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Scientists discover new "Alien" wasp in Washington state

SPOKANE, Wash. -- Scientists from Washington State University have discovered a parasitic wasp in the state that kills its host like a scene from the movie "Alien." But the discovery is good news because the wasp kills a type of stink bug that harms fruit orchards.

Two small clusters of the wasp were discovered this summer in Vancouver, Washington.

The tiny female wasps lay eggs inside clusters of brown marmorated stink bug eggs. After a wasp egg hatches, the larva eats the stink bug host, and then bursts out as an adult wasp, WSU officials said.

"We did not expect to find this wasp here and are very excited about the discovery," WSU entomologist Elizabeth Beers said. "In the insect world, we struck it rich."

The wasp is known as Trissolcus japonicus and hails from Asia. It is being studied under quarantine in the U.S. as a possible weapon against the stink bug.

Two small clusters of the wasp, which does not sting, were discovered in Vancouver, Washington, in August and September by a field technician with WSU's research lab in Wenatchee.

Since 2007, the U.S. Department of Agriculture has directed studies of the wasp in quarantine laboratories to determine if it can be released in the wild to destroy the crop-wrecking brown marmorated stink bug.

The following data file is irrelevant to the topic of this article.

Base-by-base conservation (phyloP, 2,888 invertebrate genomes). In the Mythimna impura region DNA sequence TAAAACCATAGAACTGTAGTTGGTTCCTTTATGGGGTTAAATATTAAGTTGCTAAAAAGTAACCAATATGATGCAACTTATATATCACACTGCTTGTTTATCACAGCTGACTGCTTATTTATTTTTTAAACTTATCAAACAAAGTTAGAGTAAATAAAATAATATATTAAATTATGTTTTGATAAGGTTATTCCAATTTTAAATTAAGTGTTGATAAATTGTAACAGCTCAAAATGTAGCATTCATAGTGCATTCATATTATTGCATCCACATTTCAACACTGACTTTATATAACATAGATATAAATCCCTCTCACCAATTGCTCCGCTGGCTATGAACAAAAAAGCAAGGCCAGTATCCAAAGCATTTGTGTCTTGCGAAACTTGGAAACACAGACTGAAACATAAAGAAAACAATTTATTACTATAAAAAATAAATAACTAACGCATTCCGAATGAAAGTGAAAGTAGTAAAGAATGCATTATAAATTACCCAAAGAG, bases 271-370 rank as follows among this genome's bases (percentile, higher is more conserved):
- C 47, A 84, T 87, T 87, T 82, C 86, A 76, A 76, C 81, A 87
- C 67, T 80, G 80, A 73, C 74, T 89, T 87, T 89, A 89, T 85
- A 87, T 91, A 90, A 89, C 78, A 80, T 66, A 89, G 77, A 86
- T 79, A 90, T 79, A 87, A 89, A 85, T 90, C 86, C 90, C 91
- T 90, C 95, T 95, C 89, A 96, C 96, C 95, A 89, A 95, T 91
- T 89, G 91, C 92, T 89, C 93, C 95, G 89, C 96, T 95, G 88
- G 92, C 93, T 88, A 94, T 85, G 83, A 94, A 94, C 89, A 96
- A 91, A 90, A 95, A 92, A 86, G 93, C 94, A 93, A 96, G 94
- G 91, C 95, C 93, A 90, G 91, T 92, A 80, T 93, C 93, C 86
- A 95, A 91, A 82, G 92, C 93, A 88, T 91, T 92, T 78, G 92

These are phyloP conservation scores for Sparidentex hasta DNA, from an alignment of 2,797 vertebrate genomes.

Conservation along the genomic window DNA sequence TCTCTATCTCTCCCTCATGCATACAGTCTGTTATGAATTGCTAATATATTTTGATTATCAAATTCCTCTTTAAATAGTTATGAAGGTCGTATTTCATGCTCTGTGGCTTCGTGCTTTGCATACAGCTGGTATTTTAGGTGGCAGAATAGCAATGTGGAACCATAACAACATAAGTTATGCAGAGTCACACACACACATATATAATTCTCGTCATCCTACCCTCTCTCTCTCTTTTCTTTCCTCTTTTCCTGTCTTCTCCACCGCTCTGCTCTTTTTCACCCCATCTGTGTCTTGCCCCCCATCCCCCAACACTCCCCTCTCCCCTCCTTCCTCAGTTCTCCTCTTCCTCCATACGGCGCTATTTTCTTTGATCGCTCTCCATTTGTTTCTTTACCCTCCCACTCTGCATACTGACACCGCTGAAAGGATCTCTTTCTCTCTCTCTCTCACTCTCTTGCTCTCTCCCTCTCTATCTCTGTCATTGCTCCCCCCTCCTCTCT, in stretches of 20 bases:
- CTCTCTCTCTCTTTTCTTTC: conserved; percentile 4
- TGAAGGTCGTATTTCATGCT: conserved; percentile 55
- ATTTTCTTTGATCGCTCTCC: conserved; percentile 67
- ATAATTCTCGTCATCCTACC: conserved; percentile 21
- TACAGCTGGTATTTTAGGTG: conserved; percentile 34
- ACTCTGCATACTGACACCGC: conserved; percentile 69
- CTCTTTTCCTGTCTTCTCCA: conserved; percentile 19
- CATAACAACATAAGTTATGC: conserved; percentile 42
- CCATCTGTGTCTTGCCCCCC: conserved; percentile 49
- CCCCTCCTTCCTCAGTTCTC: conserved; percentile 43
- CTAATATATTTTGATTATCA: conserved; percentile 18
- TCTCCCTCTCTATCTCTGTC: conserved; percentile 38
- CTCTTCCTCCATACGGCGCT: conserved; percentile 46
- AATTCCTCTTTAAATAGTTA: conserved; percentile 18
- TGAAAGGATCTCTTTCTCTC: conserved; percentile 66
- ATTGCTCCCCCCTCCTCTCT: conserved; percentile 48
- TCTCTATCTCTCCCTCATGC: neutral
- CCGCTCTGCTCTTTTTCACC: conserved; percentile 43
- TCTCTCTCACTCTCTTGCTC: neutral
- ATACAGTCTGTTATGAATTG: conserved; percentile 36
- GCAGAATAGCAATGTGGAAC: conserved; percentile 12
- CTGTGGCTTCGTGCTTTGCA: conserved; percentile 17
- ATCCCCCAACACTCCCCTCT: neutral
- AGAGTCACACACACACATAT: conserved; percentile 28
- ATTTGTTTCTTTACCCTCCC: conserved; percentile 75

The stink bug species, which also originated in Asia, has caused millions of dollars in damage to fruit orchards in the Mid-Atlantic region since it was discovered in Pennsylvania less than two decades ago. The bugs when crushed emit a stench like dirty socks, hence their name.

The stink bug has been moving West, and it has been found in Washington, Oregon and parts of California, WSU said. A team of insect experts has been searching for ways to stop it, WSU said.

"Because the brown marmorated stink bug is not native to this country, it's less likely that natural enemies exist here to destroy it," said Beers, WSU's representative on the team that is comprised of more than 50 scientists from 10 institutions. "As it turns out, there's one right under our noses."

"When I heard the news, I thought: 'Oh my gosh, this is a biocontrol game-changer,' " said U.S. Department of Agriculture entomologist Tracy Leskey in West Virginia, leader of the national stink bug research team.

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